There isn’t news this week. More countries hate China. More people are sick with Wuhan nCoV. Cases rise in the Far East. Taiwan is one of the safest places to be—in terms of the virus, that is. Friends of Taiwan continue to be punished; this week regarded Czech in particular with the Senate chair planning a visit to one of the safest places to be in the Far East—in terms of the virus, that is.
The trend in Western journalism is to look down the nose toward China. Media censorship, mismanagement, discontent, and incompetence are part of the narrative. The US president has a different take.
Satellite-based data has been used to suggest that China may be burning thousands of bodies in Wuhan. The site that aggregated the data that was separately used to make this suggestion was windy.com—a Czech company. Go figure. Windy.com did not make the suggestion; it visually animates data already available to the public. There is no news here, only everyone’s data and someone else’s speculation. The interesting part is how quick the Western public is to jump on any excuse to think something bad about China.
Certainly, cynicism toward China is not without cited history. China remains indignant. Nothing is new, except Czech’s name in the headlines. China’s spite for Taiwan and friends only grows as spite for China and friends snowballs all the more. Perhaps next week will yield something new in the news. But, when so many people are so bound to make history repeat, there just might not be much to report—except for those who only read what repeats.
The 2019-nCoV Wuhan virus isn’t doing any good for Xi Jinping’s public trust. Dissidents inside China are silenced and their social media accounts scrubbed. Joshua Wong issues a call to arms from Hong Kong. Taiwan closes its border and plans to evacuate its citizens from the quarantined cruise ship, Diamond Princess. Yet, the Philippines blocks entry to Taiwanese airline passengers while in-flight because World Health Organization information reports Taiwan as part of China. And, Xi tells Trump that everything will be okay after April’s hot weather kills the virus.
It looks like the world wants a fight. Why did evacuation plans for this cruise ship take so long? Why doesn’t China close its border to Hong Kong as an act of good faith to at least pretend to want to earn public trust? China locked down Wuhan and Huanggang, why not Shenzhen?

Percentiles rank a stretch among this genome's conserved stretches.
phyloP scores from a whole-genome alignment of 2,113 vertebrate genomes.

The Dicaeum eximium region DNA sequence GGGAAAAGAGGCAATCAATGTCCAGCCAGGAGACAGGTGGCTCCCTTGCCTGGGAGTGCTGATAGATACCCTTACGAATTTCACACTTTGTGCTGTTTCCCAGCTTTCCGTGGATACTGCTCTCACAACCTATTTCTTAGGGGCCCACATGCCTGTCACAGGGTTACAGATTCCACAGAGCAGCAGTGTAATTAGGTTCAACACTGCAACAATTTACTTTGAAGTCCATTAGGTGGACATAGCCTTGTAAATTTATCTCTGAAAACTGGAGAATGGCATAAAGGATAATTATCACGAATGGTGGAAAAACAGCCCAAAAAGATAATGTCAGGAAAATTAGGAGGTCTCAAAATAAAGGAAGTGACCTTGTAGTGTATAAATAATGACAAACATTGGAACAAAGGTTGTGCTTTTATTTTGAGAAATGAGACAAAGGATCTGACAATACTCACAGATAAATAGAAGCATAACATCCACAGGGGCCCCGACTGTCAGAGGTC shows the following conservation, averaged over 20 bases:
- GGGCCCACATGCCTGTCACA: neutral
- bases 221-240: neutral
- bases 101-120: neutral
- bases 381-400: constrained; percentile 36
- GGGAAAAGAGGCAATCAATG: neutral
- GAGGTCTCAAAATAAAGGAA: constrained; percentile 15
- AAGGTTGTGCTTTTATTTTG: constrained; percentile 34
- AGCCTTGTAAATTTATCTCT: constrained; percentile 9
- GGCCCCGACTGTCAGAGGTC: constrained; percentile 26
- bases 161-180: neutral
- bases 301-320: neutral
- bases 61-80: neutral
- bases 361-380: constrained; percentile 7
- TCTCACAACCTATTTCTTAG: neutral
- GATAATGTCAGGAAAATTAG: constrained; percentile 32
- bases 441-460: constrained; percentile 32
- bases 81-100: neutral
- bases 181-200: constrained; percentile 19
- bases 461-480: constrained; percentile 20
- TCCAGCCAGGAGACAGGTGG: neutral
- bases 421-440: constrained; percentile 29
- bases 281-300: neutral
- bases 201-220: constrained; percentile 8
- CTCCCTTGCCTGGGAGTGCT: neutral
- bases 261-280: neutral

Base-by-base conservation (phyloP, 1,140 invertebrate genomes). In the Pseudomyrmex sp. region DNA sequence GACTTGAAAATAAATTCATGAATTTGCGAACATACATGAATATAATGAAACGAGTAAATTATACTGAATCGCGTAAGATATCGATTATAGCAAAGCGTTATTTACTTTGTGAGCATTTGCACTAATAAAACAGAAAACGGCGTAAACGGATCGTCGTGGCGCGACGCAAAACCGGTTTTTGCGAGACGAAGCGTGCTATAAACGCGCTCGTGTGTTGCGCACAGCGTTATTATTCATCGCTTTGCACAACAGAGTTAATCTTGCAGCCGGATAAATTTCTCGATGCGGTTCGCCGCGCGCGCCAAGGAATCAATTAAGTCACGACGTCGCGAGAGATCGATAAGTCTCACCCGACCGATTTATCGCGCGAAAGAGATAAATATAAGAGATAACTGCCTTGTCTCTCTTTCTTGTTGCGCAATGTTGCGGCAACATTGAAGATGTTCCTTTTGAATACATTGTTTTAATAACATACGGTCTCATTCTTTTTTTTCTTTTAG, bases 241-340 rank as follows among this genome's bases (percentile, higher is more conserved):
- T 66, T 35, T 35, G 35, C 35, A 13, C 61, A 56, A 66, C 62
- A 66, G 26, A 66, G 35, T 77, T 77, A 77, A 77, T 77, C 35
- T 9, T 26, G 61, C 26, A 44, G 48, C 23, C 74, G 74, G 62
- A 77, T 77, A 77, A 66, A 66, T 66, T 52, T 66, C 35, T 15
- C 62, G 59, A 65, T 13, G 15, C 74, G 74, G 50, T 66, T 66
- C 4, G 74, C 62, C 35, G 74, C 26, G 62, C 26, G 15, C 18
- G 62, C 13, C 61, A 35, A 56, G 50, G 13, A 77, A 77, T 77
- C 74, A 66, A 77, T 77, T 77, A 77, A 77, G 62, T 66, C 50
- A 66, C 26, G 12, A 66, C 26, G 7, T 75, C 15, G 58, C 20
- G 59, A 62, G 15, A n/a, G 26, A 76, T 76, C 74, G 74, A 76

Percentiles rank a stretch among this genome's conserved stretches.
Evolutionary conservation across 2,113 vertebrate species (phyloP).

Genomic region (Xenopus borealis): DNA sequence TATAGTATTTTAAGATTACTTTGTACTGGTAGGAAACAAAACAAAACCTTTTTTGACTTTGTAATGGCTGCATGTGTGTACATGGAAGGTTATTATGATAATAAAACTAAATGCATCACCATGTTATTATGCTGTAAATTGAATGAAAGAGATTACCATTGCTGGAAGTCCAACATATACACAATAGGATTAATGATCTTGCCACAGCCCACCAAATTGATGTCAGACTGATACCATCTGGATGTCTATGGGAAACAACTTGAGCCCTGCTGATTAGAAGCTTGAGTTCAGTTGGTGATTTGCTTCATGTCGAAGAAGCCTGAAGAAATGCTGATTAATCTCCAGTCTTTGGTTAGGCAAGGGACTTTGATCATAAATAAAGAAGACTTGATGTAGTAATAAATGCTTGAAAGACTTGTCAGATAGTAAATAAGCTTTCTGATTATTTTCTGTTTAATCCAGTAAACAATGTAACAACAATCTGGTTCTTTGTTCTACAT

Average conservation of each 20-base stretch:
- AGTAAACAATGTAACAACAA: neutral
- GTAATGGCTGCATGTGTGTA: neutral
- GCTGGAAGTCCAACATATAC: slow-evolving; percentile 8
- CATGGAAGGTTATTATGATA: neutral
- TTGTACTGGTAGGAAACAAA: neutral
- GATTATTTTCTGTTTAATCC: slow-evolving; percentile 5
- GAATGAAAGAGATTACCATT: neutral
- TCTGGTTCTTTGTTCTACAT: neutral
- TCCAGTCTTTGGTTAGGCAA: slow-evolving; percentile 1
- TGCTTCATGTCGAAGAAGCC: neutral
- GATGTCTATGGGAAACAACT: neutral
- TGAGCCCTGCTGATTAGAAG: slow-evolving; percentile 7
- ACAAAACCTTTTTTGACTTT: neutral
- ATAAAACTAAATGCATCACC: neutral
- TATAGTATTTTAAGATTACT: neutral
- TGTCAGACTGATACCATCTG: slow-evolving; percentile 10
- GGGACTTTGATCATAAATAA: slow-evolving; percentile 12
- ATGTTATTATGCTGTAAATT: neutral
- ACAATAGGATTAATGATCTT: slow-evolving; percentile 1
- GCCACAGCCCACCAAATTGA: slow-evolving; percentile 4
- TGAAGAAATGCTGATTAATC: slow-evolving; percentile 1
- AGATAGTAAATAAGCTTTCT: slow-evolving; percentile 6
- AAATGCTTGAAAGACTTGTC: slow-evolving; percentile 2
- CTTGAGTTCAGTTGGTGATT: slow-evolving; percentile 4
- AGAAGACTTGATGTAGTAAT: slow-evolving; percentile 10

The WHO praised China’s efforts, claiming they bought the world time. That doesn’t stack—information control started the problem, China’s clampdown on information only grows, the Philippines close their border to a country run by a completely different administration on account of the WHO reporting in denial. Is the WHO controlled by China, does the WHO just want to start a war, or could it be that the WHO wants to start a war because it doesn’t like being controlled by China?
Fear of the virus may be overrated. Initial figures suggested that the seasonal flu may be more deadly. But, panic is panic. And, with Chinese cities going on lockdown, countries closing borders, and hundreds of people getting sick on a cruise ship after it was quarantined, nerves are on edge. Chinese State control of information has been exposed for the hoax it is; no Chinese people will trust China’s government again. Even those who support the Communist Party can’t expect the public to believe them anymore, no matter what they say. In the middle of the breakdown of Chinese trust and control, Xi’s solution is to fly bombers around Taiwan.
Nothing re-elects a president like a war someone else started and nothing fires a president like an outbreak or a failed economy. If Xi invades Taiwan, Trump’s re-election will be even more certain and Xi’s own party could be doomed along with him. Nothing would weaken China’s People’s Liberation Army at home like the decision to boost its political image by invading one of the best responding WHO-non-members in the world, Taiwan. Xi is so addicted to failing, self-destructive decisions, invading Taiwan might be the ultimate fatal flaw of failure that he just can’t refuse. While this viral outbreak isn’t quite enough to push Xi to the point of desperation for distraction, it’s another bail of hay on the camel’s back.